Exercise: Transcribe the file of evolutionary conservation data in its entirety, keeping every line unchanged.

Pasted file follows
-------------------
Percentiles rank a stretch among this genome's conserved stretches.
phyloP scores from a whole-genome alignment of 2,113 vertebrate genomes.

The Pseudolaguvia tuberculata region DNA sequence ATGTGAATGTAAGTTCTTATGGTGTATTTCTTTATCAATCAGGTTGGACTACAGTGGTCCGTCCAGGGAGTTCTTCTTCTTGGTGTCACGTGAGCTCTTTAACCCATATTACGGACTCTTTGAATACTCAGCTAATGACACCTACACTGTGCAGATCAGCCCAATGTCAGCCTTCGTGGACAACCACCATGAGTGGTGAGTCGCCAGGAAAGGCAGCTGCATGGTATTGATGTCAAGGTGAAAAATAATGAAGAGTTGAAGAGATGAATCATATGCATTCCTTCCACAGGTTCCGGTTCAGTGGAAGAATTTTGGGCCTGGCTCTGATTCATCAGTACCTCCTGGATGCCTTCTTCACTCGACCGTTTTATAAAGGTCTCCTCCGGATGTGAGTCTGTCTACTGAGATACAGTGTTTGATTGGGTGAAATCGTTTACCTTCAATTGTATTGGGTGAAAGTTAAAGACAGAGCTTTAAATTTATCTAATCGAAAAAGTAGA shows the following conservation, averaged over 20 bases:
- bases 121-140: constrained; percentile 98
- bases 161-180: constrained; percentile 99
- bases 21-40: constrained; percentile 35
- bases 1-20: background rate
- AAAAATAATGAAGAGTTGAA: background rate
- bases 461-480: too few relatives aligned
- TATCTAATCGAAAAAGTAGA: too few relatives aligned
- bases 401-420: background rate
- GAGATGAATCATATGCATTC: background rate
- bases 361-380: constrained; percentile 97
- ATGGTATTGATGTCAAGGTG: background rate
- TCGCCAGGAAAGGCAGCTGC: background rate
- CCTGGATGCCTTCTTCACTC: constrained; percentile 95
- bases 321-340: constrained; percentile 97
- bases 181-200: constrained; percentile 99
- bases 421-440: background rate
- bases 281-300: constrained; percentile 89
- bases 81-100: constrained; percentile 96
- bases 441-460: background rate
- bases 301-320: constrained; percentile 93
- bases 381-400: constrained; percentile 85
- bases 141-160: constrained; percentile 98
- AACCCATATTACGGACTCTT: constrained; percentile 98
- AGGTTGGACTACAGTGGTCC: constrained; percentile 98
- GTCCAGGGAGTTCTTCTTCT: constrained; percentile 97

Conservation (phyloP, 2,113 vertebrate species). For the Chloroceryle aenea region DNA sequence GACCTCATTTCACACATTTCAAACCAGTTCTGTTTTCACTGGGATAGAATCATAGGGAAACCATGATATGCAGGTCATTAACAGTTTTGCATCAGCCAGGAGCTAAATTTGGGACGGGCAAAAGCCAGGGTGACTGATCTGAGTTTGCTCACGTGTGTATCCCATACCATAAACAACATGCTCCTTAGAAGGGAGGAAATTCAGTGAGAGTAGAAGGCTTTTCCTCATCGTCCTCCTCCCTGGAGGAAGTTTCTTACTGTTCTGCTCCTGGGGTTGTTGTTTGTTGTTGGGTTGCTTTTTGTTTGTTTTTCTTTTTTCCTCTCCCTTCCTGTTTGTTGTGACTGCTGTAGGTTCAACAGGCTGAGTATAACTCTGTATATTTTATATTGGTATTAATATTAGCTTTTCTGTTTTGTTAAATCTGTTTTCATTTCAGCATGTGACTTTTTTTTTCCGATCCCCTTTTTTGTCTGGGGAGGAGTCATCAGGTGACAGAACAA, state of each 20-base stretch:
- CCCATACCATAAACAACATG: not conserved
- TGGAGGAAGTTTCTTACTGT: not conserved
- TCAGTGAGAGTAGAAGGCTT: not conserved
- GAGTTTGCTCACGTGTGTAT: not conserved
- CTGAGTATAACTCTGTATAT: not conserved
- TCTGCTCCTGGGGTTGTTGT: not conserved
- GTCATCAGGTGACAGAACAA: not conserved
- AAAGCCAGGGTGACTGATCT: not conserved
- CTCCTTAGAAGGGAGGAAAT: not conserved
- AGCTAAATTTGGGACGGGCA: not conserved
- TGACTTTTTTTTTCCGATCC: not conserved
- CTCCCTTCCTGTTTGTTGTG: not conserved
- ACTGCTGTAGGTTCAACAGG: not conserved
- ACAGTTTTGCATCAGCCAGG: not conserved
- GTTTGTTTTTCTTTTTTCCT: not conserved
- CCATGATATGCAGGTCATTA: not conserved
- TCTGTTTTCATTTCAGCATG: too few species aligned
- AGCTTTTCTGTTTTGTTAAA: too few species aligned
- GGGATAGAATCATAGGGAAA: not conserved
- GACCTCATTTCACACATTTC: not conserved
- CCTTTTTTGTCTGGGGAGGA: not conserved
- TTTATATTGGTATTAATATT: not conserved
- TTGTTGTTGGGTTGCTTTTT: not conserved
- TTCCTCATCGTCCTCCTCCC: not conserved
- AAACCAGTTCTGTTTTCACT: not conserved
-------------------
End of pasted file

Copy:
Percentiles rank a stretch among this genome's conserved stretches.
phyloP scores from a whole-genome alignment of 2,113 vertebrate genomes.

The Pseudolaguvia tuberculata region DNA sequence ATGTGAATGTAAGTTCTTATGGTGTATTTCTTTATCAATCAGGTTGGACTACAGTGGTCCGTCCAGGGAGTTCTTCTTCTTGGTGTCACGTGAGCTCTTTAACCCATATTACGGACTCTTTGAATACTCAGCTAATGACACCTACACTGTGCAGATCAGCCCAATGTCAGCCTTCGTGGACAACCACCATGAGTGGTGAGTCGCCAGGAAAGGCAGCTGCATGGTATTGATGTCAAGGTGAAAAATAATGAAGAGTTGAAGAGATGAATCATATGCATTCCTTCCACAGGTTCCGGTTCAGTGGAAGAATTTTGGGCCTGGCTCTGATTCATCAGTACCTCCTGGATGCCTTCTTCACTCGACCGTTTTATAAAGGTCTCCTCCGGATGTGAGTCTGTCTACTGAGATACAGTGTTTGATTGGGTGAAATCGTTTACCTTCAATTGTATTGGGTGAAAGTTAAAGACAGAGCTTTAAATTTATCTAATCGAAAAAGTAGA shows the following conservation, averaged over 20 bases:
- bases 121-140: constrained; percentile 98
- bases 161-180: constrained; percentile 99
- bases 21-40: constrained; percentile 35
- bases 1-20: background rate
- AAAAATAATGAAGAGTTGAA: background rate
- bases 461-480: too few relatives aligned
- TATCTAATCGAAAAAGTAGA: too few relatives aligned
- bases 401-420: background rate
- GAGATGAATCATATGCATTC: background rate
- bases 361-380: constrained; percentile 97
- ATGGTATTGATGTCAAGGTG: background rate
- TCGCCAGGAAAGGCAGCTGC: background rate
- CCTGGATGCCTTCTTCACTC: constrained; percentile 95
- bases 321-340: constrained; percentile 97
- bases 181-200: constrained; percentile 99
- bases 421-440: background rate
- bases 281-300: constrained; percentile 89
- bases 81-100: constrained; percentile 96
- bases 441-460: background rate
- bases 301-320: constrained; percentile 93
- bases 381-400: constrained; percentile 85
- bases 141-160: constrained; percentile 98
- AACCCATATTACGGACTCTT: constrained; percentile 98
- AGGTTGGACTACAGTGGTCC: constrained; percentile 98
- GTCCAGGGAGTTCTTCTTCT: constrained; percentile 97

Conservation (phyloP, 2,113 vertebrate species). For the Chloroceryle aenea region DNA sequence GACCTCATTTCACACATTTCAAACCAGTTCTGTTTTCACTGGGATAGAATCATAGGGAAACCATGATATGCAGGTCATTAACAGTTTTGCATCAGCCAGGAGCTAAATTTGGGACGGGCAAAAGCCAGGGTGACTGATCTGAGTTTGCTCACGTGTGTATCCCATACCATAAACAACATGCTCCTTAGAAGGGAGGAAATTCAGTGAGAGTAGAAGGCTTTTCCTCATCGTCCTCCTCCCTGGAGGAAGTTTCTTACTGTTCTGCTCCTGGGGTTGTTGTTTGTTGTTGGGTTGCTTTTTGTTTGTTTTTCTTTTTTCCTCTCCCTTCCTGTTTGTTGTGACTGCTGTAGGTTCAACAGGCTGAGTATAACTCTGTATATTTTATATTGGTATTAATATTAGCTTTTCTGTTTTGTTAAATCTGTTTTCATTTCAGCATGTGACTTTTTTTTTCCGATCCCCTTTTTTGTCTGGGGAGGAGTCATCAGGTGACAGAACAA, state of each 20-base stretch:
- CCCATACCATAAACAACATG: not conserved
- TGGAGGAAGTTTCTTACTGT: not conserved
- TCAGTGAGAGTAGAAGGCTT: not conserved
- GAGTTTGCTCACGTGTGTAT: not conserved
- CTGAGTATAACTCTGTATAT: not conserved
- TCTGCTCCTGGGGTTGTTGT: not conserved
- GTCATCAGGTGACAGAACAA: not conserved
- AAAGCCAGGGTGACTGATCT: not conserved
- CTCCTTAGAAGGGAGGAAAT: not conserved
- AGCTAAATTTGGGACGGGCA: not conserved
- TGACTTTTTTTTTCCGATCC: not conserved
- CTCCCTTCCTGTTTGTTGTG: not conserved
- ACTGCTGTAGGTTCAACAGG: not conserved
- ACAGTTTTGCATCAGCCAGG: not conserved
- GTTTGTTTTTCTTTTTTCCT: not conserved
- CCATGATATGCAGGTCATTA: not conserved
- TCTGTTTTCATTTCAGCATG: too few species aligned
- AGCTTTTCTGTTTTGTTAAA: too few species aligned
- GGGATAGAATCATAGGGAAA: not conserved
- GACCTCATTTCACACATTTC: not conserved
- CCTTTTTTGTCTGGGGAGGA: not conserved
- TTTATATTGGTATTAATATT: not conserved
- TTGTTGTTGGGTTGCTTTTT: not conserved
- TTCCTCATCGTCCTCCTCCC: not conserved
- AAACCAGTTCTGTTTTCACT: not conserved